This section is from the book "Materia Medica: Pharmacology: Therapeutics Prescription Writing For Students and Practitioners", by Walter A. Bastedo. Also available from Amazon: Materia Medica: Pharmacology: Therapeutics: Prescription Writing for Students and Practitioners.
A food may be defined as a substance whose dominant property in the body is to build up the tissues or to yield energy. Protein is our reliance for the building or reconstruction of tissue; carbohydrates and fats are restricted to furnishing energy. It is evident, from its chemical constitution, that alcohol has no power to build tissue. We might inquire, then, into its value in the production of energy.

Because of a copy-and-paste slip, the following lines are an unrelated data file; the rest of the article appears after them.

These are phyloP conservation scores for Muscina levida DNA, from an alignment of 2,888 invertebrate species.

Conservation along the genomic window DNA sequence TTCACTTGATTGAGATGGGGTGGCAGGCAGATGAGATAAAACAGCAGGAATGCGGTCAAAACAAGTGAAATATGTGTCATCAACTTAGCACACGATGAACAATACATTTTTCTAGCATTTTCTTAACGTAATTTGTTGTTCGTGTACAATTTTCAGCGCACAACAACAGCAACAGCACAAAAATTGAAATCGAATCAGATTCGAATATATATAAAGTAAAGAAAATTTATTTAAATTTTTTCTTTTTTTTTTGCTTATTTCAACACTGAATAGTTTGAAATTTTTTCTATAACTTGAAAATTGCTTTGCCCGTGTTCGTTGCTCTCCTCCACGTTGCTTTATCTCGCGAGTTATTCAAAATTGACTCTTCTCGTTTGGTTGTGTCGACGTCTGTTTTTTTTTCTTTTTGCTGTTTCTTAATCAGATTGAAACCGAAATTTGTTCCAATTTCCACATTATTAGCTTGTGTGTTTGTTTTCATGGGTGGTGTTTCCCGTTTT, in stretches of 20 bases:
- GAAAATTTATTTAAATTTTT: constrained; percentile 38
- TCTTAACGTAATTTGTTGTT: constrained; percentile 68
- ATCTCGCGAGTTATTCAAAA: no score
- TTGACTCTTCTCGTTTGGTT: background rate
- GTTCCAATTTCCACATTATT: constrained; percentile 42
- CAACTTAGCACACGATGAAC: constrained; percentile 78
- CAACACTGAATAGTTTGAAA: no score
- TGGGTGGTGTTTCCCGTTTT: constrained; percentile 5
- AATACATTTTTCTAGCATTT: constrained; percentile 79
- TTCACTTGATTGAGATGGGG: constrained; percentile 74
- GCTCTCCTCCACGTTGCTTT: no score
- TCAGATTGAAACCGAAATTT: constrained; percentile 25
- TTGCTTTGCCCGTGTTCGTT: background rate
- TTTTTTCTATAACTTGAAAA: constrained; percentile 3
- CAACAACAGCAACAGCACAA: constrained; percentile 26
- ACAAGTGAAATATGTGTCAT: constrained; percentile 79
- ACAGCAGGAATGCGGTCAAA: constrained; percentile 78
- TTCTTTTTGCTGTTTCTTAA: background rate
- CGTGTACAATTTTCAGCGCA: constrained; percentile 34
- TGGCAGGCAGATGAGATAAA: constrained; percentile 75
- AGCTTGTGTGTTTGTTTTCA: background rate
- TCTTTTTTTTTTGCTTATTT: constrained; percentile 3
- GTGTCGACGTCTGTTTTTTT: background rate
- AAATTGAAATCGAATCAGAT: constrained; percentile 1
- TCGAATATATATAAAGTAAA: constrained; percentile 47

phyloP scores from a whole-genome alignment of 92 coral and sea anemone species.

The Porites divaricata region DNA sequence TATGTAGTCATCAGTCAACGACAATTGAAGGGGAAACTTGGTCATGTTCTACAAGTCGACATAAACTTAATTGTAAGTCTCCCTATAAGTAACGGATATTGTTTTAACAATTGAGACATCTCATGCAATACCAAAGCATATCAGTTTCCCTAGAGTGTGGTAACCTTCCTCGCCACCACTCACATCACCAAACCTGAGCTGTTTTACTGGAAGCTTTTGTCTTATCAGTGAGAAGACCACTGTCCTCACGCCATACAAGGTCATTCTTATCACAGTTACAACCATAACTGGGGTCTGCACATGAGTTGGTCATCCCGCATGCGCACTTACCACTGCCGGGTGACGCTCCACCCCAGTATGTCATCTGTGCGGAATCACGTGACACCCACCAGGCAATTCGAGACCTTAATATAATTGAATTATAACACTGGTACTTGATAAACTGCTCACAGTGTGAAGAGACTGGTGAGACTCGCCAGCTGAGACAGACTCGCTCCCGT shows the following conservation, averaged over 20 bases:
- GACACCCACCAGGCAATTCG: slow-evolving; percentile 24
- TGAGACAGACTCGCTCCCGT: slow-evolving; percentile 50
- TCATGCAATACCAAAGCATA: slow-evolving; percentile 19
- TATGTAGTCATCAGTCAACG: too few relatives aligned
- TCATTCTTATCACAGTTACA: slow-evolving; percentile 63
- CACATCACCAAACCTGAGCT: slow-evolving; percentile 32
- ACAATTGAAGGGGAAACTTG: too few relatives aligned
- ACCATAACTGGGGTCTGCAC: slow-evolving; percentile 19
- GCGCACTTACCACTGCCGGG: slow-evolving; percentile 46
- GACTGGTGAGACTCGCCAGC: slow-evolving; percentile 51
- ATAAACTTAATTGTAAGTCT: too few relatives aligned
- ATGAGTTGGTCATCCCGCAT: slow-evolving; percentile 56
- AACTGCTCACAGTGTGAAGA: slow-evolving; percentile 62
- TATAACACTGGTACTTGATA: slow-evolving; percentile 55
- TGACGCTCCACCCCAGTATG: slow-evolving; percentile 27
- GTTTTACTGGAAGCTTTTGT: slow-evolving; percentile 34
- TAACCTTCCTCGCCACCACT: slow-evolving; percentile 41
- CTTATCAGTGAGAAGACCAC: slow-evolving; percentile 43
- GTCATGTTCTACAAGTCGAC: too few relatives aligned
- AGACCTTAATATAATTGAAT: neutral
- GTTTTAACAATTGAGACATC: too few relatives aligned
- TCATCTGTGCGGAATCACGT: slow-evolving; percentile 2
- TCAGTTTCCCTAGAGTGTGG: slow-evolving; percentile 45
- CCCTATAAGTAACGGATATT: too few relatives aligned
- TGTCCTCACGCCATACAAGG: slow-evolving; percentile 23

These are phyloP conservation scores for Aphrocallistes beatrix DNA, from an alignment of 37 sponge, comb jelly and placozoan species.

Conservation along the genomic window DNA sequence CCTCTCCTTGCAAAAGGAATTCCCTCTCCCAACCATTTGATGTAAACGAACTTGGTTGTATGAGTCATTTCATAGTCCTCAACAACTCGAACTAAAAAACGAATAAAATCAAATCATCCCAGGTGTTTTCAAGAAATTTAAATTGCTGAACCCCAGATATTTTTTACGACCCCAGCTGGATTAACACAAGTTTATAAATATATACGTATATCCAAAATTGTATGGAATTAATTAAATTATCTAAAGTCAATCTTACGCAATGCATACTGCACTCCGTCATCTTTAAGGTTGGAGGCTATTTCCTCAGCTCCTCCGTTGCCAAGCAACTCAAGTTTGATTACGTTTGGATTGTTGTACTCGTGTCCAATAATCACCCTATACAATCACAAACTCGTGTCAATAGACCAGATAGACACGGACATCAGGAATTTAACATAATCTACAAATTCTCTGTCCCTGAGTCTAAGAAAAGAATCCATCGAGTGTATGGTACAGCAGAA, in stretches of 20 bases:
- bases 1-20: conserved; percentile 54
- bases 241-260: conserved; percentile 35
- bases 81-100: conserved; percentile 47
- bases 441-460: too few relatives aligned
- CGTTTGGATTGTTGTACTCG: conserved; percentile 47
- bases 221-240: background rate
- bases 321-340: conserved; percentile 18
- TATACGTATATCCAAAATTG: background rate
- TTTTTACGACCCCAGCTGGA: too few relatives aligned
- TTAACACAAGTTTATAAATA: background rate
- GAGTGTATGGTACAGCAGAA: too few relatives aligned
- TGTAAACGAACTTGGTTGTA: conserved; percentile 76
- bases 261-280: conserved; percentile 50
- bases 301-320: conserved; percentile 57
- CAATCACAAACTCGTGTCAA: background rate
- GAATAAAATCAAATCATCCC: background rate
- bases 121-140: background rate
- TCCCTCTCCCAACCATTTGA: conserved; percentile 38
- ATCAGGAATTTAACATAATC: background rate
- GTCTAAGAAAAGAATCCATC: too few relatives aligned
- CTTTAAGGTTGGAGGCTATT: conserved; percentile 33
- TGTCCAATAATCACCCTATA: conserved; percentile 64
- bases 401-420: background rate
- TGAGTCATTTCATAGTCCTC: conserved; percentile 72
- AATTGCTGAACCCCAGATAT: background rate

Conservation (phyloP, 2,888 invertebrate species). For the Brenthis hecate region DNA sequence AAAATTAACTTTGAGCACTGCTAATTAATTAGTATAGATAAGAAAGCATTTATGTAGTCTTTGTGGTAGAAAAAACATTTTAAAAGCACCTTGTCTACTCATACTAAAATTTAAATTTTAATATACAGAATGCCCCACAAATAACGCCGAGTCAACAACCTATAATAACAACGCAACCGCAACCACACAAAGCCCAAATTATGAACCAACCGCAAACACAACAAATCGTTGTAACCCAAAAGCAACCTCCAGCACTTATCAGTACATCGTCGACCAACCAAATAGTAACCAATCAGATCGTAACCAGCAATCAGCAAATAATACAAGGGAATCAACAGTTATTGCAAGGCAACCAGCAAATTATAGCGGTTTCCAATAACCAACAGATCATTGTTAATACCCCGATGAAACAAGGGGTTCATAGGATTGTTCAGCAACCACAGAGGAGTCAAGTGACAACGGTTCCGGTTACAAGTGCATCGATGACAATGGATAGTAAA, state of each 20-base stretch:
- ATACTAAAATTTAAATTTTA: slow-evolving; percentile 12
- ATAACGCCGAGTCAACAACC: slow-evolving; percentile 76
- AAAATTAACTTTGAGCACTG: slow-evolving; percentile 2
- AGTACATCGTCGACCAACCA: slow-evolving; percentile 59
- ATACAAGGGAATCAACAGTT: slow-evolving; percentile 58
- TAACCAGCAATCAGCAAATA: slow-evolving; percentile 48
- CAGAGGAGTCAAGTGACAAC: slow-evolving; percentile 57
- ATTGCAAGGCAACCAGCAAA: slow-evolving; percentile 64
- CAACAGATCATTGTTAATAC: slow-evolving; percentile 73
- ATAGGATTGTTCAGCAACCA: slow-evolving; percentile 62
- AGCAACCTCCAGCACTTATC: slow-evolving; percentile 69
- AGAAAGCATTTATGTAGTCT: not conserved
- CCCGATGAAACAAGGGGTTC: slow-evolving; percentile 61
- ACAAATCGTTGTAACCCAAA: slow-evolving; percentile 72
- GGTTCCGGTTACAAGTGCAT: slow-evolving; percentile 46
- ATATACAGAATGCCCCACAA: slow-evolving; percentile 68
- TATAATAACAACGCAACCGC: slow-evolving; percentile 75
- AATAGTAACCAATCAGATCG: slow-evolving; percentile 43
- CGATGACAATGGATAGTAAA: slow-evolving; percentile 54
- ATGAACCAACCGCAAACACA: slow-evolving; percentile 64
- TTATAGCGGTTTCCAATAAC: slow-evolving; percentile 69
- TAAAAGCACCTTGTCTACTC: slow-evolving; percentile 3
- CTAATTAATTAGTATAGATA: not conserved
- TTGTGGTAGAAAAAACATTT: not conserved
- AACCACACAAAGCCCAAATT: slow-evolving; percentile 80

To What Extent Can Alcohol be Oxidized in the Body? - God-dard administered 16 gm. of absolute alcohol, properly diluted, to a fasting dog weighing 12.4 kilos (about 25 pounds), and found that all the alcohol had disappeared in five and one-half hours, and that only about 5 per cent. of it had been recovered, some in the breath and some in the urine, i. e., 95 per cent. had been completely oxidized. If humans oxidize alcohol at the same rate, a man of 160 pounds could dispose of - i. e., burn up and utilize for energy - 6 ounces of whisky given at one dose - about three-fourths of a tumblerful, or enough to produce drunkenness. To test this Atwater and Benedict treated healthy men with six 1-ounce doses given with food at intervals during the day. It was completely oxidized, except for the small amount of 1.9 per cent. that was recovered from the breath and urine. Alcohol in any ordinary amounts is, therefore, practically completely burned up by the body. In Goddard's experiments larger amounts than mentioned above resulted in the appearance in the breath and urine of aldehyde and other incompletely oxidized products of alcohol.